Yo-ho! Yo-ho! The pirate’s life ain’t for me!

Last Friday I wrote to Miss Snark to ask her opinion on the posting of other artists’ works on one’s blog.  You can read her response in her post Is Miss Snark Headed for Oz?” on July 21, 2006.

Regardless of what others might choose to do, I am strongly inclined to agree with Miss Snark in principle, if not in practice.

I feel that my inclinations are correct, as reaffirmed by Miss Snark’s response: I shouldn’t be posting the material of others, regardless of whether or not I present the copyright information and say nice things about the work, unless I have received specific permission to do so from the author/translator/copyright holder.

You can read about copyright information and fair use at many places online, and I found a lot of good, straight forward information at Stanford University Libraries Copyright & Fair Use Center.

No, I don’t think that Li-Young Lee is going to come knocking on my door, cracking his knuckles, or that Han-Shan is even turning over in his grave at my choice to share his translated words with you: but for me, this is an important matter of principle.  Unless I have the opportunity to request permission specifically from an author, I won’t be reprinting entire works at Brainripples.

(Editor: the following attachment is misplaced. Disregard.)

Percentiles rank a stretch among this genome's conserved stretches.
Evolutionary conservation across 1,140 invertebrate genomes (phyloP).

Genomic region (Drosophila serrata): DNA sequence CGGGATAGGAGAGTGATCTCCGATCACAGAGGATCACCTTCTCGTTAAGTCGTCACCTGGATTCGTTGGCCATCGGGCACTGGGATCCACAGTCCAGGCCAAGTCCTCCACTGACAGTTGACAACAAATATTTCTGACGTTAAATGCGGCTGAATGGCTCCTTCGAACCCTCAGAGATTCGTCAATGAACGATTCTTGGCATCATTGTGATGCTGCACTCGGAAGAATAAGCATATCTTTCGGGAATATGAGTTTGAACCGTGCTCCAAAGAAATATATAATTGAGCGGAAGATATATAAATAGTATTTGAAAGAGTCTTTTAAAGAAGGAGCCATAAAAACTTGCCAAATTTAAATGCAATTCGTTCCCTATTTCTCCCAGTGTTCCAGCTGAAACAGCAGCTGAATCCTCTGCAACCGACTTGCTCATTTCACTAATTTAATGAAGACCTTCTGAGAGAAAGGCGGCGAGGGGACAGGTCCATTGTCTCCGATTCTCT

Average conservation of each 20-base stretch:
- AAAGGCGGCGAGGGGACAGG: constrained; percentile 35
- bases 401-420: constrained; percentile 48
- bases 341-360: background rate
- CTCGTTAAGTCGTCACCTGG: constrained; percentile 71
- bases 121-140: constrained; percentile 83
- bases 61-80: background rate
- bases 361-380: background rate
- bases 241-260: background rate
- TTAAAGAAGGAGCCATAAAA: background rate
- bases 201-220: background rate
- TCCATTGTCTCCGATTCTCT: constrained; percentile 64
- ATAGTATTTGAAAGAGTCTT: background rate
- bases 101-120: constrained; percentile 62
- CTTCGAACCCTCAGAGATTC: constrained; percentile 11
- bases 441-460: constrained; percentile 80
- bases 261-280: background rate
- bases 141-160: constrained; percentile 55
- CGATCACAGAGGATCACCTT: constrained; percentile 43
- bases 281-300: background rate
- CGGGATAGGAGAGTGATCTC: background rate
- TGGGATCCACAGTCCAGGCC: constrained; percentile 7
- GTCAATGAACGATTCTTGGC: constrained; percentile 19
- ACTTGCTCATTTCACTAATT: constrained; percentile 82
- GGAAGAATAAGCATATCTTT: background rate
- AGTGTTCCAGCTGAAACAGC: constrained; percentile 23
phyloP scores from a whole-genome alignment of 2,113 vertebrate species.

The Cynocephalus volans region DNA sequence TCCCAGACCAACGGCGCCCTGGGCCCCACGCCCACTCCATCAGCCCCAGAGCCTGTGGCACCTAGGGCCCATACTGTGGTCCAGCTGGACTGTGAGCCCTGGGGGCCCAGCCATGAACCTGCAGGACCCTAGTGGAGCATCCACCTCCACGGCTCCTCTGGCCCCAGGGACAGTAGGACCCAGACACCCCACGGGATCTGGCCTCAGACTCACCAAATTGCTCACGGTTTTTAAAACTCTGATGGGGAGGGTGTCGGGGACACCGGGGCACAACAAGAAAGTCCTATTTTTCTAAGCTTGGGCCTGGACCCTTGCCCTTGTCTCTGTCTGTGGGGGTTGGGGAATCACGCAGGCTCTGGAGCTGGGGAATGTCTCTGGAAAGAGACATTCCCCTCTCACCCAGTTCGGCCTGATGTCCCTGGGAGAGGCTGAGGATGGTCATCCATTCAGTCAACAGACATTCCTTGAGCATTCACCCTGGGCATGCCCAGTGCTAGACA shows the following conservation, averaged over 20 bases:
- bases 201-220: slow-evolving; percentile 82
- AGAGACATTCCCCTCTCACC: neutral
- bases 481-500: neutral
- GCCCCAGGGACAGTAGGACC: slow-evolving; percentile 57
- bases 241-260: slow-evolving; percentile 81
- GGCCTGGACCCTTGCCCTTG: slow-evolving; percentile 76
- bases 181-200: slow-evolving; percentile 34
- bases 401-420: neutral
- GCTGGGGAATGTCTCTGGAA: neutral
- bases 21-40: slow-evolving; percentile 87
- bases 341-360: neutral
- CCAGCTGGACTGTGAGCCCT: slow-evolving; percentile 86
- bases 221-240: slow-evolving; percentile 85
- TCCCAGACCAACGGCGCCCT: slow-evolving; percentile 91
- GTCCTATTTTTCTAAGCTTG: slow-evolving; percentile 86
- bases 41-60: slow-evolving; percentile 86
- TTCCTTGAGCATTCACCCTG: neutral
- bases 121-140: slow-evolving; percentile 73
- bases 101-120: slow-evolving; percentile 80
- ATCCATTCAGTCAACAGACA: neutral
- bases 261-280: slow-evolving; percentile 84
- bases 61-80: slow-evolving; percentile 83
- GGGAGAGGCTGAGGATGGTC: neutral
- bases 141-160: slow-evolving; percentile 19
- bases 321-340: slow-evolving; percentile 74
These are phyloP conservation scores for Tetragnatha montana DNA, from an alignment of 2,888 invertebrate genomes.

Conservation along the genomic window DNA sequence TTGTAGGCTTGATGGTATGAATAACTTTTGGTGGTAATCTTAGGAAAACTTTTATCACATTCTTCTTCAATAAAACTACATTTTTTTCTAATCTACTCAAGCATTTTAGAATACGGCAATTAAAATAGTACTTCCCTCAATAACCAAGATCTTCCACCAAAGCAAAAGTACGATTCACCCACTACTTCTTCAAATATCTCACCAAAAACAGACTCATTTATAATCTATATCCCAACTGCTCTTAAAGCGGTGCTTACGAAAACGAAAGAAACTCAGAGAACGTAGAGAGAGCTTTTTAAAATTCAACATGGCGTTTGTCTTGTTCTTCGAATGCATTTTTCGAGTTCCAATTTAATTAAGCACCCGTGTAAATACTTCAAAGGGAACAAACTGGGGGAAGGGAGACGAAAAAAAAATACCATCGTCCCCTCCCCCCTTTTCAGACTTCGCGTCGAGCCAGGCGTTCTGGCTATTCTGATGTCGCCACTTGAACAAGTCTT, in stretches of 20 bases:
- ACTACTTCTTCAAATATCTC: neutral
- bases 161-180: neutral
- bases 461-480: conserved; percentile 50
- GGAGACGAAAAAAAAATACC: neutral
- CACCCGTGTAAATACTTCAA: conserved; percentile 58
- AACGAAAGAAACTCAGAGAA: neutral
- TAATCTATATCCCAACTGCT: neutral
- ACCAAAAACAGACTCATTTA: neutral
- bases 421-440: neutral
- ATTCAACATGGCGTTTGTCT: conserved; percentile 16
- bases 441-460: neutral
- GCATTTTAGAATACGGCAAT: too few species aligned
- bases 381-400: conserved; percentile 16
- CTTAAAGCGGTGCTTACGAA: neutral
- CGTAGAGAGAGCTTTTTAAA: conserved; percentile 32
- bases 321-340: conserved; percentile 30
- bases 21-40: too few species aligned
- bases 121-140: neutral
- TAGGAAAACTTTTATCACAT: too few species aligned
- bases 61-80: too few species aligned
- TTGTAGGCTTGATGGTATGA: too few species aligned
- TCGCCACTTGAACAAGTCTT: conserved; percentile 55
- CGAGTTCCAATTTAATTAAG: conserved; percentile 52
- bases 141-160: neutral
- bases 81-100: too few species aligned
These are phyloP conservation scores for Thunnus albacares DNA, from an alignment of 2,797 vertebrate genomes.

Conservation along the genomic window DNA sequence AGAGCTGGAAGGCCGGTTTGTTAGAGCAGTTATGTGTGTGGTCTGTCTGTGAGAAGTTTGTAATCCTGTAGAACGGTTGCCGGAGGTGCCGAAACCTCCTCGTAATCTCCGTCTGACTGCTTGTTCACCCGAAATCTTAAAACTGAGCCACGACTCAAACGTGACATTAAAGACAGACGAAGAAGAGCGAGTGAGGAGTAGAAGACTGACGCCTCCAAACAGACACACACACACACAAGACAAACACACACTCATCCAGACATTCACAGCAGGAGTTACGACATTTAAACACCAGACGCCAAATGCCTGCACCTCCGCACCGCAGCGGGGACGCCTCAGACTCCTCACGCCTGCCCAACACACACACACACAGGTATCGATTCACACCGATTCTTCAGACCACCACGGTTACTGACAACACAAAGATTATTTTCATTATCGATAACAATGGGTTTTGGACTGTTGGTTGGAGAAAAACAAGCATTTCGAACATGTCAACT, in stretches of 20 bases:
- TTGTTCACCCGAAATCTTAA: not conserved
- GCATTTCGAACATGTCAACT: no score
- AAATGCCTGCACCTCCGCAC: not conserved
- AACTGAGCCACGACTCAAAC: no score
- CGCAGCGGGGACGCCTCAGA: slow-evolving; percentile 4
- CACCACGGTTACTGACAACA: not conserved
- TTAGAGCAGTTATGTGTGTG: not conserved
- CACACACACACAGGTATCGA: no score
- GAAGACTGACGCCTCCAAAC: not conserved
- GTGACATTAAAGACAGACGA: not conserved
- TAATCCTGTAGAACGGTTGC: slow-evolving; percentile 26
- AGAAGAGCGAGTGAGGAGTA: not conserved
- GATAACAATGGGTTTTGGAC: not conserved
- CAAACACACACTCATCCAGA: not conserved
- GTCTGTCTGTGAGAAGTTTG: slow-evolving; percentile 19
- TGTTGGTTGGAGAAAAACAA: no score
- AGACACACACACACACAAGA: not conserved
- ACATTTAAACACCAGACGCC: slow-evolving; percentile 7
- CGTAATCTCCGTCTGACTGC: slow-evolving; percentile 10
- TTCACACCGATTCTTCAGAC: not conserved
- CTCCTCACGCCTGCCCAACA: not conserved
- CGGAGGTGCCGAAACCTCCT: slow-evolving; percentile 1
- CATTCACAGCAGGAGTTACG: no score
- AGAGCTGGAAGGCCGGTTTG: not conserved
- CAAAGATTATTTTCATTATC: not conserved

Of course, this throws a big ol’ rusty wrench in my plans for discussions of poetry.  Regardless, I think I’m going to feel a lot more confident about the Brainripples blog if I follow my instincts and only quote small passages, and provide you with information for where you can go to find the entire work.  I request that people respect my work, and in turn I choose to respect the works of others.


10 Responses to Yo-ho! Yo-ho! The pirate’s life ain’t for me!

  1. Trailhead says:

    Yours is an ethical stand. As a photographer who’s also a lawyer, I’m often deeply disconcerted to see how little consideration there is for artistic ownership on the net. Yes, I know there are profound philosophical differences surrounding our intellectual property laws, but the laws are what they are, and should be respected.

    When I spend hours in subzero weather or breathing the smoke from a forest fire while trying to capture a photograph, it’s a bit of a slap in the face to have someone appropriate it without even asking. And really, for many artists, a mere request for permission to use a work will get you what you want.

    Putting it on the net shouldn’t — and legally, doesn’t — mean you’ve donated your work to the public domain.

  2. Flood says:

    You can still link to those who reprint with permission?

  3. Trailhead says:

    Taking off my lawyer hat, since I’m not an intellectual property lawyer by any stretch, but here is an interesting article on the IP implications of linking generally. I don’t know how up to date — and therefore how accurate — the information in the article is, but it might be worth a read.